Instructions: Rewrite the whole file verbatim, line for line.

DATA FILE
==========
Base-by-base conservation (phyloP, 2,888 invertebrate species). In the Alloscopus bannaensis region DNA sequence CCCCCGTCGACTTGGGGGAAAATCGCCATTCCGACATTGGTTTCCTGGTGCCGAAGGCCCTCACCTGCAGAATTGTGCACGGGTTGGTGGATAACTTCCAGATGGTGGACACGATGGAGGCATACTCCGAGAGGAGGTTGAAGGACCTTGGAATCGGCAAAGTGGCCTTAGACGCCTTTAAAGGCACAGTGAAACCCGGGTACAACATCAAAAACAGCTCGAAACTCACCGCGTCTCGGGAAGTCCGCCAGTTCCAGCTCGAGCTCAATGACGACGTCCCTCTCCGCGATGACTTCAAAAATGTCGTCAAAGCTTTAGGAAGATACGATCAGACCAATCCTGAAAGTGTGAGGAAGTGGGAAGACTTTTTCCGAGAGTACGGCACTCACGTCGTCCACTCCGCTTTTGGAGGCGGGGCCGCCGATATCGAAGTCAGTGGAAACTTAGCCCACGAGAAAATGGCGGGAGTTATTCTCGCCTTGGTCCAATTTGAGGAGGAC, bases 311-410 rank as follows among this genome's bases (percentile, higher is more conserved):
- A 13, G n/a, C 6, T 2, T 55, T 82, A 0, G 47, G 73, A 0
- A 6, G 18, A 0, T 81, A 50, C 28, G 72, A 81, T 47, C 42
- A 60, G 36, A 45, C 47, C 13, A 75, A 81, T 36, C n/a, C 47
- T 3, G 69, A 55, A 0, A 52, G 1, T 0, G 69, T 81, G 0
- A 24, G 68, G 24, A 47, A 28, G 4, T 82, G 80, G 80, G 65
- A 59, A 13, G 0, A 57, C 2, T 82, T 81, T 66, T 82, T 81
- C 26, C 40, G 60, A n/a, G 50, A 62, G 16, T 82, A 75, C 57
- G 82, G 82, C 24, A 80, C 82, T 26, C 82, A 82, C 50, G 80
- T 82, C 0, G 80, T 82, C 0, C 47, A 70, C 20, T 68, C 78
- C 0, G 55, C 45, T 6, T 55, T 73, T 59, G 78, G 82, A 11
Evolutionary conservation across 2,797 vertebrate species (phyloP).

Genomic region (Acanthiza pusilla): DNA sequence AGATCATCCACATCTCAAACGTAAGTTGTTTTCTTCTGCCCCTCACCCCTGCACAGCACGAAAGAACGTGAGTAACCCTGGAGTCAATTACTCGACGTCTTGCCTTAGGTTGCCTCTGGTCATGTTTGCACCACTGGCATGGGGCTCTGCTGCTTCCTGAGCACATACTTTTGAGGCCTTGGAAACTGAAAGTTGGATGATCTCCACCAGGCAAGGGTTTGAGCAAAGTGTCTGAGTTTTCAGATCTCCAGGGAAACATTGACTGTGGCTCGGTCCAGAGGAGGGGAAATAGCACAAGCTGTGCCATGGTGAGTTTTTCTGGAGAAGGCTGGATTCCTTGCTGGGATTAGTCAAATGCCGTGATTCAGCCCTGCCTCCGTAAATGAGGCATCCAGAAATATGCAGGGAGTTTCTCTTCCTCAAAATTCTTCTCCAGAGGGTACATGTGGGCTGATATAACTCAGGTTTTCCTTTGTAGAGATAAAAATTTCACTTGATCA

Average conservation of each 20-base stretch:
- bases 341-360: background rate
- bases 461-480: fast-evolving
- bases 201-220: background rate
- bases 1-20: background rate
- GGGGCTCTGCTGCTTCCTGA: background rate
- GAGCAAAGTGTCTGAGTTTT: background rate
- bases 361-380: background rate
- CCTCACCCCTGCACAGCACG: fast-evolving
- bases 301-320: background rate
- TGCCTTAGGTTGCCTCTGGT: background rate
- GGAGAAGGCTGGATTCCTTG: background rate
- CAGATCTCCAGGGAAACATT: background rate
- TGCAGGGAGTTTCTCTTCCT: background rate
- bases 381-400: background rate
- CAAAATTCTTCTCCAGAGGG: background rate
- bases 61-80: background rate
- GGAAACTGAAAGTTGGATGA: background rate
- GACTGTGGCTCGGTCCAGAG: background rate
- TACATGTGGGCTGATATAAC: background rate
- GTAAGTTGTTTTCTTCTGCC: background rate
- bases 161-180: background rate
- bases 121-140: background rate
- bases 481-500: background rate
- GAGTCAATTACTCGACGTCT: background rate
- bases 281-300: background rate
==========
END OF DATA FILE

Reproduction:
Base-by-base conservation (phyloP, 2,888 invertebrate species). In the Alloscopus bannaensis region DNA sequence CCCCCGTCGACTTGGGGGAAAATCGCCATTCCGACATTGGTTTCCTGGTGCCGAAGGCCCTCACCTGCAGAATTGTGCACGGGTTGGTGGATAACTTCCAGATGGTGGACACGATGGAGGCATACTCCGAGAGGAGGTTGAAGGACCTTGGAATCGGCAAAGTGGCCTTAGACGCCTTTAAAGGCACAGTGAAACCCGGGTACAACATCAAAAACAGCTCGAAACTCACCGCGTCTCGGGAAGTCCGCCAGTTCCAGCTCGAGCTCAATGACGACGTCCCTCTCCGCGATGACTTCAAAAATGTCGTCAAAGCTTTAGGAAGATACGATCAGACCAATCCTGAAAGTGTGAGGAAGTGGGAAGACTTTTTCCGAGAGTACGGCACTCACGTCGTCCACTCCGCTTTTGGAGGCGGGGCCGCCGATATCGAAGTCAGTGGAAACTTAGCCCACGAGAAAATGGCGGGAGTTATTCTCGCCTTGGTCCAATTTGAGGAGGAC, bases 311-410 rank as follows among this genome's bases (percentile, higher is more conserved):
- A 13, G n/a, C 6, T 2, T 55, T 82, A 0, G 47, G 73, A 0
- A 6, G 18, A 0, T 81, A 50, C 28, G 72, A 81, T 47, C 42
- A 60, G 36, A 45, C 47, C 13, A 75, A 81, T 36, C n/a, C 47
- T 3, G 69, A 55, A 0, A 52, G 1, T 0, G 69, T 81, G 0
- A 24, G 68, G 24, A 47, A 28, G 4, T 82, G 80, G 80, G 65
- A 59, A 13, G 0, A 57, C 2, T 82, T 81, T 66, T 82, T 81
- C 26, C 40, G 60, A n/a, G 50, A 62, G 16, T 82, A 75, C 57
- G 82, G 82, C 24, A 80, C 82, T 26, C 82, A 82, C 50, G 80
- T 82, C 0, G 80, T 82, C 0, C 47, A 70, C 20, T 68, C 78
- C 0, G 55, C 45, T 6, T 55, T 73, T 59, G 78, G 82, A 11
Evolutionary conservation across 2,797 vertebrate species (phyloP).

Genomic region (Acanthiza pusilla): DNA sequence AGATCATCCACATCTCAAACGTAAGTTGTTTTCTTCTGCCCCTCACCCCTGCACAGCACGAAAGAACGTGAGTAACCCTGGAGTCAATTACTCGACGTCTTGCCTTAGGTTGCCTCTGGTCATGTTTGCACCACTGGCATGGGGCTCTGCTGCTTCCTGAGCACATACTTTTGAGGCCTTGGAAACTGAAAGTTGGATGATCTCCACCAGGCAAGGGTTTGAGCAAAGTGTCTGAGTTTTCAGATCTCCAGGGAAACATTGACTGTGGCTCGGTCCAGAGGAGGGGAAATAGCACAAGCTGTGCCATGGTGAGTTTTTCTGGAGAAGGCTGGATTCCTTGCTGGGATTAGTCAAATGCCGTGATTCAGCCCTGCCTCCGTAAATGAGGCATCCAGAAATATGCAGGGAGTTTCTCTTCCTCAAAATTCTTCTCCAGAGGGTACATGTGGGCTGATATAACTCAGGTTTTCCTTTGTAGAGATAAAAATTTCACTTGATCA

Average conservation of each 20-base stretch:
- bases 341-360: background rate
- bases 461-480: fast-evolving
- bases 201-220: background rate
- bases 1-20: background rate
- GGGGCTCTGCTGCTTCCTGA: background rate
- GAGCAAAGTGTCTGAGTTTT: background rate
- bases 361-380: background rate
- CCTCACCCCTGCACAGCACG: fast-evolving
- bases 301-320: background rate
- TGCCTTAGGTTGCCTCTGGT: background rate
- GGAGAAGGCTGGATTCCTTG: background rate
- CAGATCTCCAGGGAAACATT: background rate
- TGCAGGGAGTTTCTCTTCCT: background rate
- bases 381-400: background rate
- CAAAATTCTTCTCCAGAGGG: background rate
- bases 61-80: background rate
- GGAAACTGAAAGTTGGATGA: background rate
- GACTGTGGCTCGGTCCAGAG: background rate
- TACATGTGGGCTGATATAAC: background rate
- GTAAGTTGTTTTCTTCTGCC: background rate
- bases 161-180: background rate
- bases 121-140: background rate
- bases 481-500: background rate
- GAGTCAATTACTCGACGTCT: background rate
- bases 281-300: background rate